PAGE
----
or get out of the way or shoot back and yet a majority of white
women voted for this president even knowing all this about him
I’m back in Old Town and there is a clothing store and a
software company in that building now and life goes on
like it always has except maybe something is changing because my
daughter in college and her friends were harassed at work for weeks
and refused to put up with it and spoke up about it and now that guy
doesn’t work there anymore and that never would have happened
in Old Town in the good old days
Posted in poetry
Tagged brothel, poetry
You left side reminded me of Jesus where the centurion speared him
And skin sores like a field of feral poppies
I am as lonely as treated water. Letting go or hanging on
Two sides of the same stupid park statue
The hospital road colonized by lumpy strained soup buildings
Hallway smell of disinfectant like your smarmy doctor I couldn’t stand
The baying from husks of old men; you insisted on dying there
I think we were all a bit relieved though I am ashamed to say it
Like skiing off a cliff edge leaving tracks
on the window skin colliding with the bed and the sound
of water running in the linoleum tile bathroom
Pillows with old car badges pinned on them
A bedpan propped against a footboard
Curtain strained light around the head and hands
The moon sliding between your Navajo black pottery
like a hubcap rolling off a car and down the embankment
Drop your hips when you punch
and when you block. In close
don’t forget the upper cut
Be quick as a heart attack
but don’t show all at once
Like a deadman’s hill on a back road
you don’t see until you are right up on it
I bet Jesus had an uppercut
Way he threw them money changers out the temple
You need something to back that up
Remember, drop your hips
After five years of working with Amnesty International writing
letters to foreign leaders asking for the release of political prisoners,
I finally got a response. It is from a general in Uruguay.
Reading the letter, I can see the general in his wood paneled office suite
In the old section of Montevideo. The balcony opens to the Isla de Flores.
His crisp dress shirt is open at the collar. It is the season of llamadas,
and the riotous sound of a neighborhood Candombe band drifts up through the open balcony doors.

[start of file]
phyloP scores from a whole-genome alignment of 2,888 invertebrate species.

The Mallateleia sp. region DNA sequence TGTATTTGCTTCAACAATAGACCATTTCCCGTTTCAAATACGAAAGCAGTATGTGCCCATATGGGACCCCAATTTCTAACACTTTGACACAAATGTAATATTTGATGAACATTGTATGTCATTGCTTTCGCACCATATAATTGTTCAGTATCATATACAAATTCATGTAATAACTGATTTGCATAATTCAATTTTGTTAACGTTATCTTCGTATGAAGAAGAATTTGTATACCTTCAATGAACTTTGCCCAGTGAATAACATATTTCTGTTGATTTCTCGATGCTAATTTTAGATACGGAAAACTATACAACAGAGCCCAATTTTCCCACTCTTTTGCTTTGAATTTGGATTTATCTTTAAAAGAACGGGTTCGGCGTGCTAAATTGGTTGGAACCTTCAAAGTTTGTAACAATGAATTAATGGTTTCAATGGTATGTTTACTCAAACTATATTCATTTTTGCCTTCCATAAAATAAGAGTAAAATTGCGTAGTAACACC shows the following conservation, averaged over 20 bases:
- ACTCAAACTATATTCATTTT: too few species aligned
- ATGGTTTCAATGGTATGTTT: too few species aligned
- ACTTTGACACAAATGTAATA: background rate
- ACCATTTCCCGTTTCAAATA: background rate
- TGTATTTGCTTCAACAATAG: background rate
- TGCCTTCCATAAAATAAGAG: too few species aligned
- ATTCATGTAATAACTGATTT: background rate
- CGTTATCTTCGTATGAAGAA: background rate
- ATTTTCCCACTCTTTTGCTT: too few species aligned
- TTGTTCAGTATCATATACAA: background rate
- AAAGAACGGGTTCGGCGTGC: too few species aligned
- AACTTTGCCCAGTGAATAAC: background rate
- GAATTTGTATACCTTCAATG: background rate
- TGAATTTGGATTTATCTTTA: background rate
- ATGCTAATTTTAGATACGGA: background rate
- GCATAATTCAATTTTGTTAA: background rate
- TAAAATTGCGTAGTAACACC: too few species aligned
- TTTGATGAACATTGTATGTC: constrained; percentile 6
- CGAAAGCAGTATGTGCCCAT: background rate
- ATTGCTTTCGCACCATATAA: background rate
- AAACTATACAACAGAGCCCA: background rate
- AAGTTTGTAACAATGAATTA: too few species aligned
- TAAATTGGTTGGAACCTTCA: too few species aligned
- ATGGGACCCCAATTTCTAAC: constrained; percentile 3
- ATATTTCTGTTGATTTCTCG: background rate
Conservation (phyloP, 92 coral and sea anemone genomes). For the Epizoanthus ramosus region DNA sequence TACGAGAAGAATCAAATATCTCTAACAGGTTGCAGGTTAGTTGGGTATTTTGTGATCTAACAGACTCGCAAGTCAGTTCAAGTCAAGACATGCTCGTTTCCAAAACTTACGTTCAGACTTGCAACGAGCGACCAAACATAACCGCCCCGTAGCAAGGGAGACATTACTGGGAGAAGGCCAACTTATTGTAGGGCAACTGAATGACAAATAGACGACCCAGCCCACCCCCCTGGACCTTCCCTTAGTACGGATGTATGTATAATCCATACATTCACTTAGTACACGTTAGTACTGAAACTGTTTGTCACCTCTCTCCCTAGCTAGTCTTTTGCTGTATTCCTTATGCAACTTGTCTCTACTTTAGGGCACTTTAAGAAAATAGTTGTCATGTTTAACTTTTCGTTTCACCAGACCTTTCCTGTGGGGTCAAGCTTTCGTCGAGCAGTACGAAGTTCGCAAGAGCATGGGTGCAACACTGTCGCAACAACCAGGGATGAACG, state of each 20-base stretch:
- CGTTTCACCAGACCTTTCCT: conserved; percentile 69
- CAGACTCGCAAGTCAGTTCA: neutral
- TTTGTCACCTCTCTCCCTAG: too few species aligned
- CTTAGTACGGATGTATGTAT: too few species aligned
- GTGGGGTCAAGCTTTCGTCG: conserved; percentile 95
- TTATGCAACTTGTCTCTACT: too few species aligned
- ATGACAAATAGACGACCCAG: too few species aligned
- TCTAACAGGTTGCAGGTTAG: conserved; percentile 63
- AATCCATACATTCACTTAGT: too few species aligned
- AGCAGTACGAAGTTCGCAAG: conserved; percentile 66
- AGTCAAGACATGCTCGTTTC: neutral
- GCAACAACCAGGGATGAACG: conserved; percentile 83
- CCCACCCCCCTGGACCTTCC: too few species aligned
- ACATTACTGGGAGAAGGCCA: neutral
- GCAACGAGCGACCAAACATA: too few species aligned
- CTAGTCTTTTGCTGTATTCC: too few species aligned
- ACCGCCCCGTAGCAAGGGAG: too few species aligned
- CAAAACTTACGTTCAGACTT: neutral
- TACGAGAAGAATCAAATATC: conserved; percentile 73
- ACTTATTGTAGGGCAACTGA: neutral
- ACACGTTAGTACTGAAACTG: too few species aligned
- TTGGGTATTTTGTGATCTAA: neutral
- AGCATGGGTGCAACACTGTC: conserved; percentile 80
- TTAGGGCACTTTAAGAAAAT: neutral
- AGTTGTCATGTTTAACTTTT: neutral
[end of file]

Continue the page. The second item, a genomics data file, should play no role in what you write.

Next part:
He sits at his desk in front of a pile of papers. At his elbow,
A whisky decanter of Laphroaig scotch rests on a silver tray.
He is feeling generous, the music has made him so.
He picks a letter at random from the pile and decides to answer it.
He is not a bad man. Why do so many strangers around the world think otherwise?
It is dark in his office, but the balcony is sunny. He walks to the railing and looks down.
A street vendor is selling melons. She is striking in her flower print dress
As she carefully arranges her wares for the morning. She reminds him
Of his daughter, Francesca, away at college in Boston. She wants to be a journalist!
What puts such ideas in a young woman’s head? Does she listen to the lies
In the streets about the mistreatment of Tupamaros dissidents?
And what is a lie anyway except a truth that is stillborn and must be buried
To make way for the future. The woman in the street looks up at him and looks away.
He walks back to his desk, puts down his drink and picks up my letter.
Dear Mr. Brandis, he writes. Thank you for your concern about senor Mujica.
We are proud of our people. We treat everyone fairly.
The troops are sweating
the people for cover
Elisions, drought, moving vehicles
are all places to shoot from
Inside the souk you can still find
seeds and good company
draped in the scent of evening
under a widow’s garden of fossil light
Bargaining with god is what makes you sick
In the orchestra pit, everyone’s head tilting to the side
like cormorants, listening for what comes next
A beggar’s sign by the roadside: make me leave you alone